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Salient. An Organ of Student Opinion at Victoria College, Wellington, N.Z. Vol. 14, No. 12. September 20, 1951

From Munz to Munz Meat

From Munz to Munz Meat

Sir,—Dr. Munz suggests that I acquaint myself with the meaning of the word "logic." Instead, I shall harvest the new crop of fallacies he has produced in his latest letter, and thereby help to acquaint him with the thing. "I took my stand," Dr. Munz declares, "with Schweitzer, Loisy and Klausner. Surely this is plain enough." How one can take a stand in three places at once is not clear at all; it is a feat of intellectual acrobatics which even Dr. Munz would find difficult. That these men hold three different views is clear to anyone who knows anything about them. Thus Loisy holds that the mystery religions deeply influenced Christianity, whereas Schweitzer holds that their influence was negligible.

"As a wise Catholic the author of the first volume (of the "Church History" of Martin and Fliche) does not discuss the historicity of the N.T. at all." This statement of Dr. Munz's calls for several comments. First, if Dr. Munz had really read this work he would surely know that it has two authors—Lebreton and Zeiller—not one. Second, using his favourite tactics, he insinuates that Lebreton, the author of the first chapter, is either an insincere Catholic or a dishonest historian. For what else can "wise" mean in this context? It must mean either that Lebreton was wise enough to know that the N.T. is unhistorical, even though the Church holds that it is; or omitted to discuss the question because he knew he could not make a good case for the historicity. Third. Lebreton devotes three pages to the historical Christ and the Gospels (pp. 63-65) and concludes that "if the facts which the apostle relates were not real, he was a lying witness, and the faith of Christians would be vain." The reason why he does hot discuss the question more fully is very simple. The plan of the whole work called for a volume of about 500 pages to cover the history of the first two centuries; a long discussion of the historicity of the N.T. would have been a waste of valuable space, when a full treatment of the subject is readily available in such works as De Grandmaison's Jesus Christ, to which the reader is referred in a footnote on p. 63.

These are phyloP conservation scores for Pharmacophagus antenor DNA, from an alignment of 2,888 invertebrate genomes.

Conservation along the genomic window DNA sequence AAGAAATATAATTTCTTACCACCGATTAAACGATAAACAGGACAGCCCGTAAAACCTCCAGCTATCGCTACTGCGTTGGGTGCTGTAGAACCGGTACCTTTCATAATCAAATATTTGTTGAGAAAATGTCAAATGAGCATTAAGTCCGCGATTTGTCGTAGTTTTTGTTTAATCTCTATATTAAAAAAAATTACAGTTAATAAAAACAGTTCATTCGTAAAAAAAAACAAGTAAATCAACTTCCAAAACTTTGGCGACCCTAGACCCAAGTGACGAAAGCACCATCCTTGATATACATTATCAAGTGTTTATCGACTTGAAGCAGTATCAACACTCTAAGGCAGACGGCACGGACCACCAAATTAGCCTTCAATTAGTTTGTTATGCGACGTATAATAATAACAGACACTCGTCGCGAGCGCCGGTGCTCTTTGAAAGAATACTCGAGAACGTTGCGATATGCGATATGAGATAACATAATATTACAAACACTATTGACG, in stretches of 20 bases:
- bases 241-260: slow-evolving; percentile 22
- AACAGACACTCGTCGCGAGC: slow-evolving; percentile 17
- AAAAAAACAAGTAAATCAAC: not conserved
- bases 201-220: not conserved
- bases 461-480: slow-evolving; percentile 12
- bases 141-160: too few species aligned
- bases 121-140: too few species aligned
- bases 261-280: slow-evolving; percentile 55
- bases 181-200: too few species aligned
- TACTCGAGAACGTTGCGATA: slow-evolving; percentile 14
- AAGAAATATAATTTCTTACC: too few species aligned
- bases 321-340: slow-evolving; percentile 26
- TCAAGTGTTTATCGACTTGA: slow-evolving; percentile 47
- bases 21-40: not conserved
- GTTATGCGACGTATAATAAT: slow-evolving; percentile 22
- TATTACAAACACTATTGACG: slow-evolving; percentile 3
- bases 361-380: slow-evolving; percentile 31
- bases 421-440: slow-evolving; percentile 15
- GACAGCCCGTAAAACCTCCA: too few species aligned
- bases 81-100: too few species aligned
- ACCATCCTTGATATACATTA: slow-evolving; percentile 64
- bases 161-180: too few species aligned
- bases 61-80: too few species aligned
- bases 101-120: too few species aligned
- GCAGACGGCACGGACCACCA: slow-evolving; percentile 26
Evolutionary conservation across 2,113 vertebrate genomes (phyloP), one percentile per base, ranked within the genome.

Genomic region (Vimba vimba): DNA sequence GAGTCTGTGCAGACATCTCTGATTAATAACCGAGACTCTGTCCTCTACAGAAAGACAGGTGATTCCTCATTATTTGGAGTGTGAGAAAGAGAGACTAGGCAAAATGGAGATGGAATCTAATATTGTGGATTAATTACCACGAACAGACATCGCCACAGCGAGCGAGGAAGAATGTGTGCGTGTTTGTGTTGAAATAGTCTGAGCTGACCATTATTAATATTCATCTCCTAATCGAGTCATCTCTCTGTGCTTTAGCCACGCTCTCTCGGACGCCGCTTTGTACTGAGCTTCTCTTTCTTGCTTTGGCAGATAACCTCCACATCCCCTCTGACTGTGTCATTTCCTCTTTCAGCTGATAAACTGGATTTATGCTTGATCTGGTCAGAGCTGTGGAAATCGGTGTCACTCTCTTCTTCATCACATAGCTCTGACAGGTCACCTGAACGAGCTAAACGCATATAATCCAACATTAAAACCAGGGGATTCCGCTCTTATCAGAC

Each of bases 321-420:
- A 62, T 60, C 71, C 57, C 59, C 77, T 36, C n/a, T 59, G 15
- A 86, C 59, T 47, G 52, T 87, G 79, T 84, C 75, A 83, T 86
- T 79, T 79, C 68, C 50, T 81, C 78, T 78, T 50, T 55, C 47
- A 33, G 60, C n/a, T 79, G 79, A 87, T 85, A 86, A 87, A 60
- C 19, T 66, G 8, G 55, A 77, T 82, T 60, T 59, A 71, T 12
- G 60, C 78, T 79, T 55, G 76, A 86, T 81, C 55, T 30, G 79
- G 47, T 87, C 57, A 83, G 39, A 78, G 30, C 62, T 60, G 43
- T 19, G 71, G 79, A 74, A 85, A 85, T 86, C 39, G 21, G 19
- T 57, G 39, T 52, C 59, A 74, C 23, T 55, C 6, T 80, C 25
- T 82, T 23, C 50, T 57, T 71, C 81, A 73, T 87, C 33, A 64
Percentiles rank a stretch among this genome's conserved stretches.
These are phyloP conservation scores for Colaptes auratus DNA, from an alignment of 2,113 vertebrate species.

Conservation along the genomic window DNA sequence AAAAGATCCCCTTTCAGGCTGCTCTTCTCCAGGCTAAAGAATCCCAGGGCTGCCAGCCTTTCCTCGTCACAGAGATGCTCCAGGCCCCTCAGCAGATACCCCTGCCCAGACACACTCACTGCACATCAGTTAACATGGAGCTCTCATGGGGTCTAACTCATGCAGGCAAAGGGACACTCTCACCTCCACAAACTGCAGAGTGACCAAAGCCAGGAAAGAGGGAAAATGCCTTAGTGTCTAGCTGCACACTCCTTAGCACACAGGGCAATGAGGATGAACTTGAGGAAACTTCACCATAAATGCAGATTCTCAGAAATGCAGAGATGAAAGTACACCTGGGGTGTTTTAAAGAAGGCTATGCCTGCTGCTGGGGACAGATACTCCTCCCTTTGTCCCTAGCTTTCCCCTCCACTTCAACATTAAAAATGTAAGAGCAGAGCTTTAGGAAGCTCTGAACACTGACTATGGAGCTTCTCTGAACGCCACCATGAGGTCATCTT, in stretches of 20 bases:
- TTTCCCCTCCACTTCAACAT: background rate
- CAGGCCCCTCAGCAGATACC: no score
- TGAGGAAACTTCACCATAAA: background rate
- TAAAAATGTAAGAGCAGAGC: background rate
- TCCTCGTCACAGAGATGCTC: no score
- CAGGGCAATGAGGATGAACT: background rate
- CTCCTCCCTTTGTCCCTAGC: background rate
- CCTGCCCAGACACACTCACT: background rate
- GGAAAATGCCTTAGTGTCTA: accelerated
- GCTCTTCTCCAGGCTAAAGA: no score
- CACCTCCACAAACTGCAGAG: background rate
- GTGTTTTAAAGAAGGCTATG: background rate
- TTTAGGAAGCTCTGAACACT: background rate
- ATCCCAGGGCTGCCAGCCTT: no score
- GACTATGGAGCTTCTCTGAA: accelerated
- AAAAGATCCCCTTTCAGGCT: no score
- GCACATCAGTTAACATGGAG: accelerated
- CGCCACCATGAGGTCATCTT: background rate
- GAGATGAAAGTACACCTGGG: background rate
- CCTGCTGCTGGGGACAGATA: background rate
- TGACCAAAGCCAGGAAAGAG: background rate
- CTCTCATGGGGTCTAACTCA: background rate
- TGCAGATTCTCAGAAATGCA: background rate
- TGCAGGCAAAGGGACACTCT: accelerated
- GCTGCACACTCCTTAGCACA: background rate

Dr Munz declares that the first three paragraphs of my letter were pointless because he does not "call himself a rationalist." Surely what matters is not what Dr Munz calls himself, but what he is. He argues that because he is a disciple of Schweitzer and Klausner, and "neither Schweitzer nor Klausner are rationalist. We'll let Schweitzer and Klausner pass—though one could reasonably call them rationalists—but what, about Loisy? if Dr Munz "takes his stand with Loisy," he is certainly a rationalist. Dr Munz would be easier to argue with, if he had done some independent thinking and had some firm convictions, instead of hitching his wagon to three different stars.

Dr Munz writes as if his decision not to accept the compatibility of faith and reason proceeded from a judicious weighing of St Thomas's arguments, which like a conscientious historian he has read, presumably in the original Latin. Actually, St Thomas has very little to do with the matter, if you admit that the Christian faith is divinely revealed, and that human reason comes from God, it obviously follows that faith and reason cannot contradict each other. The whole question is: Is the Christian faith divinely revealed? And to find the answer to that question it is better to consult a modem work of apologetics than read St Thomas, for St Thomas does not discuss it at length.